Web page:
My favorite attorney son-in-law and his adventures with wildlife—specifically with possums— prompted this posting. I have two other sons-in-law, one of which is my favorite computer whiz son-in-law and the other is my favorite truck broker son-in-law). My favoritism fluctuates among sons-in-law depending on my needs—whether legal matters, computer related matters, or matters related to the international transportation of goods (I also depend on the truck broker son-in-law and his son—my grandson—to assist in moving weighty goods to and from my home).
A related posting, Ode to a Possum, a must–read, can be found here.
This is the e-mail I received from the son-in-law that luxuriates in marriage with my princess daughter in Wylie, Texas:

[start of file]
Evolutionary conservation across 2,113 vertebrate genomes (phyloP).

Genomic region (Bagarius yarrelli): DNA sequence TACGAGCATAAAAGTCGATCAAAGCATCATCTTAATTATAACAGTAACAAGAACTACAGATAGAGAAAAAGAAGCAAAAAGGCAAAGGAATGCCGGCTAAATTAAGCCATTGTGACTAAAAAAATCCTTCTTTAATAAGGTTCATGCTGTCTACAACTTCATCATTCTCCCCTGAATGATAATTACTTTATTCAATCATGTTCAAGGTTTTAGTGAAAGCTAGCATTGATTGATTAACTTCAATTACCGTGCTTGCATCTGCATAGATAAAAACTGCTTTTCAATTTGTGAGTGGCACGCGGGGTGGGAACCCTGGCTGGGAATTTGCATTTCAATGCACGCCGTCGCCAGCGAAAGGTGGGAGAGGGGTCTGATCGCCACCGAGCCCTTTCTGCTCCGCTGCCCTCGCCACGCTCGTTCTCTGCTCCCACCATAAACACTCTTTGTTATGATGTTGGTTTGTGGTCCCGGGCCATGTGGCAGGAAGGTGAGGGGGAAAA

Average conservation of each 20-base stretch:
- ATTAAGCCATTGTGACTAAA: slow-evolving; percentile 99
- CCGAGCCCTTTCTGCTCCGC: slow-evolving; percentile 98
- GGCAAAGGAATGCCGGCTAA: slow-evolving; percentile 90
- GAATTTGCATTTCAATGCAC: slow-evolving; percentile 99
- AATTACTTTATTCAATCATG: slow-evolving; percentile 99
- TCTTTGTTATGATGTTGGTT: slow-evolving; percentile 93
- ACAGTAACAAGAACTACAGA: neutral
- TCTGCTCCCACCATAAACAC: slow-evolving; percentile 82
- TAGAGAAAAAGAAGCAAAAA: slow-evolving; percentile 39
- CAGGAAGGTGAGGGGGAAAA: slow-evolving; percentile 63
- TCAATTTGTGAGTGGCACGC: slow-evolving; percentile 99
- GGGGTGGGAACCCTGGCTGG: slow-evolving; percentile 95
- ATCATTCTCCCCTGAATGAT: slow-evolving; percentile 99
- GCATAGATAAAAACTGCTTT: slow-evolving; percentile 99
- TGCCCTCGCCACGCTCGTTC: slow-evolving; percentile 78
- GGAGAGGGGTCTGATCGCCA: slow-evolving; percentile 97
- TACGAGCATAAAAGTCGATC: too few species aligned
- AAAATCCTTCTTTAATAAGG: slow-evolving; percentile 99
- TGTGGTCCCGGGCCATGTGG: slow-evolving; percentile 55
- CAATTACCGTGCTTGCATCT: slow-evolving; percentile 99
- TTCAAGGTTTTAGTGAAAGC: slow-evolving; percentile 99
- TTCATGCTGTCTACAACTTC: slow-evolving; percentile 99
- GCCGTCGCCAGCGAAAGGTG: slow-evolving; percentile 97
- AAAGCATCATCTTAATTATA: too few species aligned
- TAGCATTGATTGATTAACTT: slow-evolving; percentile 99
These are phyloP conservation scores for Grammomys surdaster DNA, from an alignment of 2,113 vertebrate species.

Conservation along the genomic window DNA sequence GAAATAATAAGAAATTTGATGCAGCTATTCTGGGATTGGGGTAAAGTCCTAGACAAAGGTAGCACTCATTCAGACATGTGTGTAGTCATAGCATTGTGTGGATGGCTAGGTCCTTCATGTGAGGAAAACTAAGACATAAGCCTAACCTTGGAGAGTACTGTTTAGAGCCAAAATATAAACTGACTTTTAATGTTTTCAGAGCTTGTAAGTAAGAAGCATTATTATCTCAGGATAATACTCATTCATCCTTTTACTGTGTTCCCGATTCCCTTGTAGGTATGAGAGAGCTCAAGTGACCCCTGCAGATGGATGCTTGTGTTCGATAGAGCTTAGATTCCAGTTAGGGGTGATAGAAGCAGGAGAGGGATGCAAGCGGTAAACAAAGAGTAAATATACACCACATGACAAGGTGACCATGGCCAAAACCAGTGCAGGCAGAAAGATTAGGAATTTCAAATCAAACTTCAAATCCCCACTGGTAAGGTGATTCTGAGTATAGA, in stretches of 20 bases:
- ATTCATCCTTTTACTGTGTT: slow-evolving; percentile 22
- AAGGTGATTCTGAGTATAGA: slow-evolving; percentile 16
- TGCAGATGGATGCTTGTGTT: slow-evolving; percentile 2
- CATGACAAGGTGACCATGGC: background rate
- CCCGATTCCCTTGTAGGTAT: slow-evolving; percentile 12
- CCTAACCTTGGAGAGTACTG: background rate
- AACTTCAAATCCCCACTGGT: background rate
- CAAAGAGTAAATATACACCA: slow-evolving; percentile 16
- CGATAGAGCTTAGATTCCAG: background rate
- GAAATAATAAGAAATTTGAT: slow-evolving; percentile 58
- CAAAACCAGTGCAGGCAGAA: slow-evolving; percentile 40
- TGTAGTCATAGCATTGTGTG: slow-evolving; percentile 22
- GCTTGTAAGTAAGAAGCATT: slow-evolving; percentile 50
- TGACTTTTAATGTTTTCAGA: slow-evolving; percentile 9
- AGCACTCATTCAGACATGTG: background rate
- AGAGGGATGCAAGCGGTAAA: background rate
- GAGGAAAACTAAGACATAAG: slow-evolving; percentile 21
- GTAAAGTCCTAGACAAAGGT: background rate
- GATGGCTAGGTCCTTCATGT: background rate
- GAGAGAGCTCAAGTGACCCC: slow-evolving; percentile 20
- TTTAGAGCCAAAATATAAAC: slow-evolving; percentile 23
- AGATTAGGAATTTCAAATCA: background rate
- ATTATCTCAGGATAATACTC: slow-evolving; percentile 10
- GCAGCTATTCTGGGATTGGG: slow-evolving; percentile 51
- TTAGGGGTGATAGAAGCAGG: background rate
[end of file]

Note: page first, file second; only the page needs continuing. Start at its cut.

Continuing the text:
Here is the update on our “Possum in the Attic”:
Trap is carefully set; loaded with peanut butter, peanuts and an old banana.
Next day trap check:
Banana is mysteriously missing, trap was not sprung, peanut butter and peanuts untouched. Trap is adjusted for sensitivity, as it is suspected the possum is very cleverly eating the banana from outside the trap or tip toeing into the trap and slyly leaving the peanuts and peanut butter to confuse the trapper (which has had considerable success).
After trap is adjusted, it’s re-baited with a nice bunch of canned peaches. Peanut butter and peanuts from night before are left in place.
Kelley hears a rustling in attic and suspects the possum is up and about. Brantley stays fast asleep, hearing nothing.
Kelley checks the trap and THE POSSUM IS NABBED! Curiously, the peaches and peanut butter and peanuts are gone completely. He’s rather large but seemingly docile and even appears friendly. Kelley demands that he be set free unharmed.
Brantley sets possum free a mile or so away in the woods. Possum seems pleased and in a good mood—Brantley wonders whether a mile is far enough.
Thus ends the possum hunt.
Or does it?
I think I’ll keep the trap for a few weeks—just in case!